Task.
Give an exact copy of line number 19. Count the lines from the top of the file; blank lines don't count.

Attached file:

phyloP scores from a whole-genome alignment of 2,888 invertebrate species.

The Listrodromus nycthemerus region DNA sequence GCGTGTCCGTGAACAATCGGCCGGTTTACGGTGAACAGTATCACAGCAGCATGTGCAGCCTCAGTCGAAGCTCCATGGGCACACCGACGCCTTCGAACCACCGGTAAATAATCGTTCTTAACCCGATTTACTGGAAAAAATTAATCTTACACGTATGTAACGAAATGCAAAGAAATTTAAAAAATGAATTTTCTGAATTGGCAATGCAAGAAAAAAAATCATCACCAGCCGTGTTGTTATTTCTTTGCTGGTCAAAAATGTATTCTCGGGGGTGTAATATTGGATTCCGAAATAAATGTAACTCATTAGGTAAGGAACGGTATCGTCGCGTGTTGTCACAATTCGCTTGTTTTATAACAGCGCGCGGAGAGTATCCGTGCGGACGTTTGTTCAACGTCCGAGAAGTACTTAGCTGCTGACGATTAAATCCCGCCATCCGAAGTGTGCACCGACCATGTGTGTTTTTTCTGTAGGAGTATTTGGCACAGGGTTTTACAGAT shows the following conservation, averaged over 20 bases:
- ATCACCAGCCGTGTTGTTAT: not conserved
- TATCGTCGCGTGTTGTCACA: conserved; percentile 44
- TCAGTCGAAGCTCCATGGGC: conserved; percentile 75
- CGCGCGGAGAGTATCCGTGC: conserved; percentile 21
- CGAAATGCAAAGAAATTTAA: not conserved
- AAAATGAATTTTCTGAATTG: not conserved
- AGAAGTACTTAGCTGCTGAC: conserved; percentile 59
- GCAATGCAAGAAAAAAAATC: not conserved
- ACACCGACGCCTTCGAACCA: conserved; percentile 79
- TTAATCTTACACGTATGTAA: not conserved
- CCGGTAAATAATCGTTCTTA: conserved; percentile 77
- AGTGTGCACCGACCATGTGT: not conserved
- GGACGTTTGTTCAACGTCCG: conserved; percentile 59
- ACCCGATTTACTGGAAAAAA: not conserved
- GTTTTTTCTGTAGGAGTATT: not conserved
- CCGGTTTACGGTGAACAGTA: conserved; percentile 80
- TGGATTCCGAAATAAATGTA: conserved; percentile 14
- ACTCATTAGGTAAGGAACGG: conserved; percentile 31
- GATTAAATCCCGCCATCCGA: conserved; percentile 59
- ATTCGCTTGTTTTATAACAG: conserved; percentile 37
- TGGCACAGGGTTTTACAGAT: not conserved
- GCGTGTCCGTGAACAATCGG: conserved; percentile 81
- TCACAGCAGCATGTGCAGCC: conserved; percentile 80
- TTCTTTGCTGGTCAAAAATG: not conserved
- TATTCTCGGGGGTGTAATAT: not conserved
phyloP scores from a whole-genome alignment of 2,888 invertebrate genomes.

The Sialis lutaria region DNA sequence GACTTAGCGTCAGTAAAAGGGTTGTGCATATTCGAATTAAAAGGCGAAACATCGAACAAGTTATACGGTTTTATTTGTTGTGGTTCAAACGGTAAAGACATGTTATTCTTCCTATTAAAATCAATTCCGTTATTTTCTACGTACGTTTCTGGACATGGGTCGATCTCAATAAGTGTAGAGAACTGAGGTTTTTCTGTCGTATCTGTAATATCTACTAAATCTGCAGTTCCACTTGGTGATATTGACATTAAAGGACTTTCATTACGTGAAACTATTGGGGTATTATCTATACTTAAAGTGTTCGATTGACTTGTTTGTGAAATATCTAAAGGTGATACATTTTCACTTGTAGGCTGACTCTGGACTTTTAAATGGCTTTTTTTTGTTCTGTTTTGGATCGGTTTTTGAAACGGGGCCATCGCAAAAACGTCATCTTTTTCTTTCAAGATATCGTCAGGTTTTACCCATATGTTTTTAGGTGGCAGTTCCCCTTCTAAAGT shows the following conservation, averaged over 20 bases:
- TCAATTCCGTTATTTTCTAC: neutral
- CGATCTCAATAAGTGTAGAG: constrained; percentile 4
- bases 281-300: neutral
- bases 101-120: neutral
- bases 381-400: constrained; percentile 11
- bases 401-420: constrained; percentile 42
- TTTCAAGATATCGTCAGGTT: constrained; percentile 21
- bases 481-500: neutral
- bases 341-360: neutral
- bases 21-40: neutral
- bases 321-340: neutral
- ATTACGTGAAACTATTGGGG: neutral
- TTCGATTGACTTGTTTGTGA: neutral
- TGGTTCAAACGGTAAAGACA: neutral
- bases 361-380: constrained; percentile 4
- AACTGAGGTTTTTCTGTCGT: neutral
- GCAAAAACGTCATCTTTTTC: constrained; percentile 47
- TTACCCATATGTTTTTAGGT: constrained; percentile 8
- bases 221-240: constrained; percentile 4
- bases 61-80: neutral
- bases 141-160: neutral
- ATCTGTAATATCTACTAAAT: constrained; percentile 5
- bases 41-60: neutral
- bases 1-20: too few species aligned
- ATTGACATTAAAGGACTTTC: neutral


- TGGATTCCGAAATAAATGTA: conserved; percentile 14